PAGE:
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The International Writers Magazine: Little England

Sam North

Once Upon a Widdecombe Day - London 2012
For all the little englanders...

He's after YOUR j JOB

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They felt quite smug, even as they read the quite complicated customs declaration forms on the flight into 'England'; formally known as Great Britain. With pandemic outbreaks now covering half the African continent and some key tourist cities in southern Europe in quarantine themselves, the pound at four to one Euro meant the holiday package to London was a real bargain. Mrs Valois had so enjoyed her trip to London ten years before she was keen to do it again. Of course, living so far away as they did in Martinique they did not really keep up with the news, or read the papers, they just knew that that the Government of 'England'; had changed sometime to one that was perhaps less friendly to the outside world than the last. Their friends had all tried to discourage them, but they were determined. 'At this price', she told them, 'London is practically free.'

Their arrival had been awkward, at best. The five hour delay in customs was embarrassing, the questions rude, but all their papers were in order and they signed the agreement that they would guarantee to depart no less than seven days later before 9pm or face quite extreme financial penalties. Mr Valois had pointed out to the immigration officer that they had return tickets but that had not seemed to have impressed him. Eventually, after paying a refundable deposit of £4000 on his credit card they were allowed to catch the train to London itself. (Or would have had it been running, but all underground trains ceased now at 9pm in line with the nationwide curfew orders)

The cab driver was taking a risk he told them, but for £250 cash he was happy to take them to their hotel at Hyde Park Corner.

The hotel was worth the wait. Comfortable and luxurious but practically empty. They had a choice of rooms and they took one overlooking the Park. They understood that the hotel was up for sale following an inexplicable drop in overseas visitors. Mr Valois opened a bottle of champagne. Even though they were exhausted, there was still time to celebrate their wedding anniversary.

Mrs Valois was a little disappointed to discover that only three plays were currently on in the West End and only one musical ‘Alfred -The Story of a King’. Luckily there were sales on at all the big stores, 70 percent discounts too. She would have a wonderful day shopping tomorrow.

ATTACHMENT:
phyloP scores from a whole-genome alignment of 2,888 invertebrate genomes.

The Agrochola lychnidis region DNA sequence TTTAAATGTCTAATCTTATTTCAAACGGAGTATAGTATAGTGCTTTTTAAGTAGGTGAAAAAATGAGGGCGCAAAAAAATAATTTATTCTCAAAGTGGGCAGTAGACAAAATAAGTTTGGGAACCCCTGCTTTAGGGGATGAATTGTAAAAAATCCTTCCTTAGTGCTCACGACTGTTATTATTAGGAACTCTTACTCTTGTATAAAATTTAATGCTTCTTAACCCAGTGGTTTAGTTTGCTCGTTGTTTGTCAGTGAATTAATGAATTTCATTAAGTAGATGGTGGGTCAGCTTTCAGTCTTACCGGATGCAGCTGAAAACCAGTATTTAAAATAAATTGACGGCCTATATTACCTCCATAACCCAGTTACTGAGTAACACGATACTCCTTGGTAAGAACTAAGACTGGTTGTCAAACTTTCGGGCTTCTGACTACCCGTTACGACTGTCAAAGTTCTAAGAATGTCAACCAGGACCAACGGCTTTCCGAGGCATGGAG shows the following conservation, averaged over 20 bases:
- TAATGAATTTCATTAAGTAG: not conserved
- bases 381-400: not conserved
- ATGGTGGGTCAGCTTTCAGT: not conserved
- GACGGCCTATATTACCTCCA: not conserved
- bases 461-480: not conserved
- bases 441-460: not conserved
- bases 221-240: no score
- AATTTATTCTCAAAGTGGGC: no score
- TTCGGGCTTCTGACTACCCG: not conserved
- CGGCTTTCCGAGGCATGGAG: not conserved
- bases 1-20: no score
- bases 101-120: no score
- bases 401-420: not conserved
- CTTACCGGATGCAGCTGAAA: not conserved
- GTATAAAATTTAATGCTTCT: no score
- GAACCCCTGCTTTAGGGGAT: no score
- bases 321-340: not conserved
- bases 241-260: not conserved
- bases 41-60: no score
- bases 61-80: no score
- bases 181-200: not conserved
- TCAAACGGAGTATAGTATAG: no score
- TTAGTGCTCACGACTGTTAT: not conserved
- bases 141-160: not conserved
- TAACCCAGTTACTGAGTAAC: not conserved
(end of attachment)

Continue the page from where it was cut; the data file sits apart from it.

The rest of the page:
The hotel porter was the first to approach them after breakfast. He met them at the bottom of the stairs, the elevator being out of order. The Valois knew from his expression that he found it awkward, whatever it was he was going to say.
'I really don't think you should go outside today.'
Madame Valois laughed at him. 'Why ever not, Monsieur. It is a beautiful day, no?'
The Porter shuffled embarrassed. 'The hotel would like to recommend that you enjoy the facilities here. We can send the girl out to shop for you if you would like. She has a comprehensive list and knows the bargains...'

Mrs Valois had never heard anything so ridiculous. They had flown all the way so she could shop in Oxford Street. 'No, I have come here to see London. But merci, it was a sweet offer...'

She suspected that this 'girl' would be getting a kickback from the shops and besides, who could choose for another woman?
'It is a bad day, I mean to say... you go out at your own risk. Monsieur? He tried to involve Mr Valois, but Mr Valois knew his wife. This trip had been her idea from the start. Back home he was a prominent businessman with good connections. This was certainly absurd. London was the capital city, was he suggesting it wasn't safe? He hadn't come all the way from Martinique to spend a week in a run down luxury hotel. 'Monsieur, we will walk. We appreciate your concern, but this is London. We shall be safe.'

The Porter sighed, he had tried his best. He turned away shaking his head.

The receptionist frowned when the Valois handed in their keys.
'Monsieur, Madame, you are going outside? Perhaps you do not understand,' she whispered. 'It is Widdecombe Day.'

The Valois shrugged. They were not familiar with this term. They knew someone called Widdecome was the name of a former British politician and celebrity, but had no idea why a whole day was named after her. It was probably an English custom to celebrate this with a special day. The English had a special sexual fetish for large self-righteous political women, it was well known.
'Nous allons,' Monsieur Valois stated firmly. He was tired of this nonsense now.
The Valois departed their hotel.

They walked across the road, where there was little traffic. This itself quite a surprise as Monsieur Valois remembered a time when London was choked with cars, particularly on a Saturday morning.